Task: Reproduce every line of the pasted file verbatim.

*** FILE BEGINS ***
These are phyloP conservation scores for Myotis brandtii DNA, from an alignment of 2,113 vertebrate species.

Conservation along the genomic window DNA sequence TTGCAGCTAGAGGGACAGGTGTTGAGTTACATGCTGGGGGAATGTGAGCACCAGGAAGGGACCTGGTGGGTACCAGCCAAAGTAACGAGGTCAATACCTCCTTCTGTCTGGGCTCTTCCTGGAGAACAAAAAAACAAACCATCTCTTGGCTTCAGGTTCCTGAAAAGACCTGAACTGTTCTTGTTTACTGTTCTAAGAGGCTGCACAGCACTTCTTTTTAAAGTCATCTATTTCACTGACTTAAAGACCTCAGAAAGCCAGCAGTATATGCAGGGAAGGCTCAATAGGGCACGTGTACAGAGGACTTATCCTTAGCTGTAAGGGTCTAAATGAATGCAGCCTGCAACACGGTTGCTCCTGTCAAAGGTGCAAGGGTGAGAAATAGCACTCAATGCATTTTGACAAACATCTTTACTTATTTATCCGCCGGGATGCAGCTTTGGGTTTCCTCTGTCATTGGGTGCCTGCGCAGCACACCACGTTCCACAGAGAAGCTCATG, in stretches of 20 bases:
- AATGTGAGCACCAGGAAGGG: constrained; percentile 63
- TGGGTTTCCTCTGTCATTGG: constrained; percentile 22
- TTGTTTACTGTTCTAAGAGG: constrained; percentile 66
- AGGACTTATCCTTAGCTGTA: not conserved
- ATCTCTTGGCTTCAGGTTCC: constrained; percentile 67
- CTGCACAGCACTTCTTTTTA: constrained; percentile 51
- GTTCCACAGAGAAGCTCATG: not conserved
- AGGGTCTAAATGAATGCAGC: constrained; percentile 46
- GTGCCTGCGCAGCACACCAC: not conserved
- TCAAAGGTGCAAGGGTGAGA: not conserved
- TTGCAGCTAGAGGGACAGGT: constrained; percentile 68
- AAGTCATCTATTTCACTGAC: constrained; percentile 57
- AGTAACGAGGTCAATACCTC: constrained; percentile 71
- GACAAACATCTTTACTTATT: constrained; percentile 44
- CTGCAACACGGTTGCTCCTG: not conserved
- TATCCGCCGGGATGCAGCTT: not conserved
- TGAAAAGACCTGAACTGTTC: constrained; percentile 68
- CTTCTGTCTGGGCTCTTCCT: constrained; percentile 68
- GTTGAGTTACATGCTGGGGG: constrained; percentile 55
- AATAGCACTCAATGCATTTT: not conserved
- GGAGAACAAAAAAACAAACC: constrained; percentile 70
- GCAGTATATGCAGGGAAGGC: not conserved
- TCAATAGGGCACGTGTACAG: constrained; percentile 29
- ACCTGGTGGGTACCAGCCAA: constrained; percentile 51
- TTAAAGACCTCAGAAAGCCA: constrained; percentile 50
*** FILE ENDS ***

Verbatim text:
These are phyloP conservation scores for Myotis brandtii DNA, from an alignment of 2,113 vertebrate species.

Conservation along the genomic window DNA sequence TTGCAGCTAGAGGGACAGGTGTTGAGTTACATGCTGGGGGAATGTGAGCACCAGGAAGGGACCTGGTGGGTACCAGCCAAAGTAACGAGGTCAATACCTCCTTCTGTCTGGGCTCTTCCTGGAGAACAAAAAAACAAACCATCTCTTGGCTTCAGGTTCCTGAAAAGACCTGAACTGTTCTTGTTTACTGTTCTAAGAGGCTGCACAGCACTTCTTTTTAAAGTCATCTATTTCACTGACTTAAAGACCTCAGAAAGCCAGCAGTATATGCAGGGAAGGCTCAATAGGGCACGTGTACAGAGGACTTATCCTTAGCTGTAAGGGTCTAAATGAATGCAGCCTGCAACACGGTTGCTCCTGTCAAAGGTGCAAGGGTGAGAAATAGCACTCAATGCATTTTGACAAACATCTTTACTTATTTATCCGCCGGGATGCAGCTTTGGGTTTCCTCTGTCATTGGGTGCCTGCGCAGCACACCACGTTCCACAGAGAAGCTCATG, in stretches of 20 bases:
- AATGTGAGCACCAGGAAGGG: constrained; percentile 63
- TGGGTTTCCTCTGTCATTGG: constrained; percentile 22
- TTGTTTACTGTTCTAAGAGG: constrained; percentile 66
- AGGACTTATCCTTAGCTGTA: not conserved
- ATCTCTTGGCTTCAGGTTCC: constrained; percentile 67
- CTGCACAGCACTTCTTTTTA: constrained; percentile 51
- GTTCCACAGAGAAGCTCATG: not conserved
- AGGGTCTAAATGAATGCAGC: constrained; percentile 46
- GTGCCTGCGCAGCACACCAC: not conserved
- TCAAAGGTGCAAGGGTGAGA: not conserved
- TTGCAGCTAGAGGGACAGGT: constrained; percentile 68
- AAGTCATCTATTTCACTGAC: constrained; percentile 57
- AGTAACGAGGTCAATACCTC: constrained; percentile 71
- GACAAACATCTTTACTTATT: constrained; percentile 44
- CTGCAACACGGTTGCTCCTG: not conserved
- TATCCGCCGGGATGCAGCTT: not conserved
- TGAAAAGACCTGAACTGTTC: constrained; percentile 68
- CTTCTGTCTGGGCTCTTCCT: constrained; percentile 68
- GTTGAGTTACATGCTGGGGG: constrained; percentile 55
- AATAGCACTCAATGCATTTT: not conserved
- GGAGAACAAAAAAACAAACC: constrained; percentile 70
- GCAGTATATGCAGGGAAGGC: not conserved
- TCAATAGGGCACGTGTACAG: constrained; percentile 29
- ACCTGGTGGGTACCAGCCAA: constrained; percentile 51
- TTAAAGACCTCAGAAAGCCA: constrained; percentile 50